The following advice is offered to school personnel to whom a child makes a disclosure of abuse.
- Listen to the child
- Take all disclosures seriously
- Do not ask leading questions or make suggestions to the child
- Offer reassurance but do not make promises
- Do not stop a child recalling significant events
- Do not over react
- Explain that further help may have to be sought
- Record the discussion accurately and retain the record
This information should then be passed on to the DLP.
If the reporting person or member of the school staff and the DLP are satisfied that there are reasonable grounds for the suspicion/allegation, the procedures for reporting as laid out in ‘Children First’ – Section 4.4 pg 38 will be adhered to. Standardised reporting forms may be photocopied from ‘Children First’ Appendix 8 – pg 159.
The Chairperson of the Board of Management will be informed before the DLP makes contact with the relevant authorities unless the situation demands that more immediate action to be taken for the safety of the child in which case the Chairperson may be informed after the report has been submitted. Details of what should be included in the report are outlined in ‘Children First’ – Section 4.5.1 – pg 39.
Any Professional who suspects child abuse should inform parents/carers if a report is to be submitted to the Health Board or An Garda Síochana unless doing so is likely to endanger the child.
In cases of emergency, where a child appears to be in immediate and serious risk, and a Duty Social Worker is unavailable, An Garda Síochana should be contacted. Under no circumstances should a child be left in a dangerous situation pending Health Board intervention.
Allegations or Suspicions Re: School Employees:
The most important consideration for the Chairperson, Board of Management or the DLP is the safety and protection of the child. However, employees also have a right to protection against claims, which are false or malicious.
As Employers, the Board of Management, should always seek legal advice as the circumstances can vary from one case to another.
There are two procedures to be followed (Section 4.1.3 pg 15 ‘Child Protection’):
I. The Reporting Procedure
II. The Procedure for dealing with the Employee
The DLP has responsibility for reporting the matter to the Health Board. The Chairperson, Board of Management has responsibility, acting in consultation with his/her board, for addressing the employment issues.
If the allegation is against the DLP, the Board of Management Chairperson will assume the responsibility for reporting the matter to the Health Board.
When an allegation of abuse is made against a school employee, the DLP should immediately act in accordance with the procedures outlined in Ch 3, Section 3.2, pg 11 – ‘Child Protection’.
A written statement of the allegation should be sought from the person/agency making the report. The DLP should always inform the Chairperson of the Board of Management.
School employees, other than the DLP who receive allegations against another school employee, should immediately report the matter to the DLP. School employees, who form suspicions regarding conduct of another school employee, should consult with the DLP. The procedures outlined in Section 4.2.3, pg 16 – ‘Child Protection’ will then be followed.
The Employee, the Chairperson and the DLP should make the employee aware privately:
a) An allegation has been made against him/her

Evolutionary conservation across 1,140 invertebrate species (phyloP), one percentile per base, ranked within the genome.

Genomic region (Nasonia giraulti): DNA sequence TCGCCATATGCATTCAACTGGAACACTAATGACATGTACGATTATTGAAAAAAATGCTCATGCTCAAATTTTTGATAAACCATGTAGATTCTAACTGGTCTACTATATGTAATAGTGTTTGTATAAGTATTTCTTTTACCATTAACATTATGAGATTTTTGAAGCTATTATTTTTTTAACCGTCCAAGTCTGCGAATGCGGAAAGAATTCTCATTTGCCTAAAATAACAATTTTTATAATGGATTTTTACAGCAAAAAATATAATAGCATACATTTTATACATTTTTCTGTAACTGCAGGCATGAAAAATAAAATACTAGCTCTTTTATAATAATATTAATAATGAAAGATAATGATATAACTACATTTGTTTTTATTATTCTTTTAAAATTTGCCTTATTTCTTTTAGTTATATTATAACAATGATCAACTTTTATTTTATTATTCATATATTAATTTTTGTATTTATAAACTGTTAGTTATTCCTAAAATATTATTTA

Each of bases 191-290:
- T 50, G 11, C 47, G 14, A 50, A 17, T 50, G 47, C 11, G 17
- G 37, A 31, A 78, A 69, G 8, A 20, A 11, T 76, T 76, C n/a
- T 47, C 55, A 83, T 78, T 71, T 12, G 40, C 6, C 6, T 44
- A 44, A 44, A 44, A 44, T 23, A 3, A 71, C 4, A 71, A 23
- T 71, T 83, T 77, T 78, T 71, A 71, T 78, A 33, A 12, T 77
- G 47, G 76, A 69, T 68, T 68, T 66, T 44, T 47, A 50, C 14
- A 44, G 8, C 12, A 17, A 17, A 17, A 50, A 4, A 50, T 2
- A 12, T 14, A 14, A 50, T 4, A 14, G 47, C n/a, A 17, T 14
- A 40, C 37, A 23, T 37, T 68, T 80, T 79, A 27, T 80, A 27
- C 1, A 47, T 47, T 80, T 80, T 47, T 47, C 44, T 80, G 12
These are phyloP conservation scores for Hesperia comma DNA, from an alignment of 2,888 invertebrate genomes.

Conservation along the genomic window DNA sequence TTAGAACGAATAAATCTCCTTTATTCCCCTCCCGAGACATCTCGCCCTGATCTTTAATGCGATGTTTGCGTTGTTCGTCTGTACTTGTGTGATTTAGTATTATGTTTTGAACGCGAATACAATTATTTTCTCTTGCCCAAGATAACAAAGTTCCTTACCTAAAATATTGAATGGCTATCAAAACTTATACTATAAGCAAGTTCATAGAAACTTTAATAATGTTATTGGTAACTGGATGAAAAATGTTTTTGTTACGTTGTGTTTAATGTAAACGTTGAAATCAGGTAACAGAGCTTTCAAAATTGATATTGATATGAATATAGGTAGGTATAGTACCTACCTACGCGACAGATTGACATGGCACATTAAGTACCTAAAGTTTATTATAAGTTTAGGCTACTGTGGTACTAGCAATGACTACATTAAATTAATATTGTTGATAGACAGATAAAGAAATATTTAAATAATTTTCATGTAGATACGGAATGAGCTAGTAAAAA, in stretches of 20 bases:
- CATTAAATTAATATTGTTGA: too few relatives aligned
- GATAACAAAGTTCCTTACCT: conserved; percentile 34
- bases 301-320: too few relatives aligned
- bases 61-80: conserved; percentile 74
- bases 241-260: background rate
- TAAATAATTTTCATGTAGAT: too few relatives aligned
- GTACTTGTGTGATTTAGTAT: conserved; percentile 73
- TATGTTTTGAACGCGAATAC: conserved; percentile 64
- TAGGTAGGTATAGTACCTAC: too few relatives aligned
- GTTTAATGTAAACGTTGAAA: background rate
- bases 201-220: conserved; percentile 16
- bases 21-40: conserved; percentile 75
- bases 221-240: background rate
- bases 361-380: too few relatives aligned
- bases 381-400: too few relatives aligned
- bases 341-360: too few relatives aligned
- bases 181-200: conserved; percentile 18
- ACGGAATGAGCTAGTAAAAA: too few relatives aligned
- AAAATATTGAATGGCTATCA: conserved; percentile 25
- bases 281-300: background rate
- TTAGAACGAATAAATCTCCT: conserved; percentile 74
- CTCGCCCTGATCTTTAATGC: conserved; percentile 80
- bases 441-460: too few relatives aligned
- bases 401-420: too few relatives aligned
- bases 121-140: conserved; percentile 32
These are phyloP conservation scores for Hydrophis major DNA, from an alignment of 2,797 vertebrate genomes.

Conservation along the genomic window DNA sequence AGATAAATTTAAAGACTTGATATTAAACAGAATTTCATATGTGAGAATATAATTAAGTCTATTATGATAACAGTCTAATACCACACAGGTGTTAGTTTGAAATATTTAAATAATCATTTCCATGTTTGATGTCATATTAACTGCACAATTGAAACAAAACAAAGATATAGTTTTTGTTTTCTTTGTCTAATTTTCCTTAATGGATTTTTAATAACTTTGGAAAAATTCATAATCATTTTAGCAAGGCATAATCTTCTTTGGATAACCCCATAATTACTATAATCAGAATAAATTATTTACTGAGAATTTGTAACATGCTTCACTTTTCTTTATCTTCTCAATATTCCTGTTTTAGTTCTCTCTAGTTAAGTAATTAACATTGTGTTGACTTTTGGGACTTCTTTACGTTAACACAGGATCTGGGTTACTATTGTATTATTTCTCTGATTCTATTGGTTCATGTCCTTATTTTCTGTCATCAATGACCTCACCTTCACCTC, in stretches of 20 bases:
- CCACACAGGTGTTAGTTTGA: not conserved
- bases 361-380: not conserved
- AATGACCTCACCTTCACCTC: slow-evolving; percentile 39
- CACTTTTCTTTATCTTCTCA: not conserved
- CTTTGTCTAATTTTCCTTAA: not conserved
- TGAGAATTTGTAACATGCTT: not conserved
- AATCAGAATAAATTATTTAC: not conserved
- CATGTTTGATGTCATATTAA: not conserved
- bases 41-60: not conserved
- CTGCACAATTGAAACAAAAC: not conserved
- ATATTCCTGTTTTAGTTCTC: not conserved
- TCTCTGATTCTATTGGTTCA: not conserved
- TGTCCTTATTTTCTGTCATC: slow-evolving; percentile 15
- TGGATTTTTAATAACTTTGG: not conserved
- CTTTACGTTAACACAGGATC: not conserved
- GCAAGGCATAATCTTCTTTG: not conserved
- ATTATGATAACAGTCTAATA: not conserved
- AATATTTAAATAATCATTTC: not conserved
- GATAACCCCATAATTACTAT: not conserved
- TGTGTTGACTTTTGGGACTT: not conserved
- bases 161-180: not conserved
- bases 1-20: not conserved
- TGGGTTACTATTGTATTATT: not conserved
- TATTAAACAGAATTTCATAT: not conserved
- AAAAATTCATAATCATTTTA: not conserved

b) The nature of the allegation
c) Whether or not the Health Board or Gardaí has been / will be / must be / should be informed
The employee should be given a copy of the written allegation and any other relevant documentation. The employee should be requested to respond to the allegation in writing to the Board of Management within a specified period and told that this may be passed to the Gardaí, Health Board and legal advisers.
The priority in all cases is that not child be exposed to unnecessary risk. Therefore, as a matter of urgency, the Chairperson should take any necessary protective measures. These measures should be proportionate to the level of risk and should not unreasonably penalise the employee in any way unless to protect the child.
If the nature of the allegations warrants immediate action in the Chairperson’s opinion, the Board of Management should be convened to consider the matter. This may result in the Board of Management directing that the employee absent him/herself from the school forthwith while the matter is being investigated (administrative level).
When the Board of Management is unsure as to whether this should occur, advice should be sought from the Gardaí and/or the Child Care Manager of the Health Board and the legal advisers to the Board of Management and regard be had to this advice.
Should the Board of Management direct that the employee absent him/herself as above, such absence of the employee would be regarded as administrative leave of absence with pay and not suspension and would not imply any degree of guilt. The DES should be immediately informed. (Children First – pg 17).
Board of Management:
The Chairperson should inform the Board of Management of all the details and remind the members of their serious responsibility to maintain strict confidentiality on all matters relating to the issue and the principles of due process and natural justice.
A copy of this Policy, which includes the names of the designated liaison person (DLP) and Deputy (DDLP) shall be made available to all school personnel and the Parents’ Association and will be readily available to parents on request.
The name of the DLP and the DDLP will be prominently displayed in the reception area of the school.
At each Board of Management meeting the Principal’s Report shall include:
- Reports involving pupils in the school submitted by the HSE
- Advice sought from HSE regarding the welfare of an individual pupil
- Chid Protection will be placed on the Agenda of every Board of Management Meeting
The Board of Management will undertake an annual review of its Child Protection Policy and its implementation by the school. The checklist included in Circ. 65/2011 Appendix 2 will be used. The Chairperson of the BOM shall initiate any action plan required to address any areas for improvement identified by the review.
School personnel will be informed that the review has been undertaken. Written notification that the review has been undertaken shall be provided to the Parents’ Association. A record of the review and its outcome shall be made available, if requested, to the Patron and the Department.
This Policy was ratified by the Board of Management on the 29th November 2011, following consultation with staff in October 2011.
It will be reviewed annually at the first Board of Management meeting of each school year.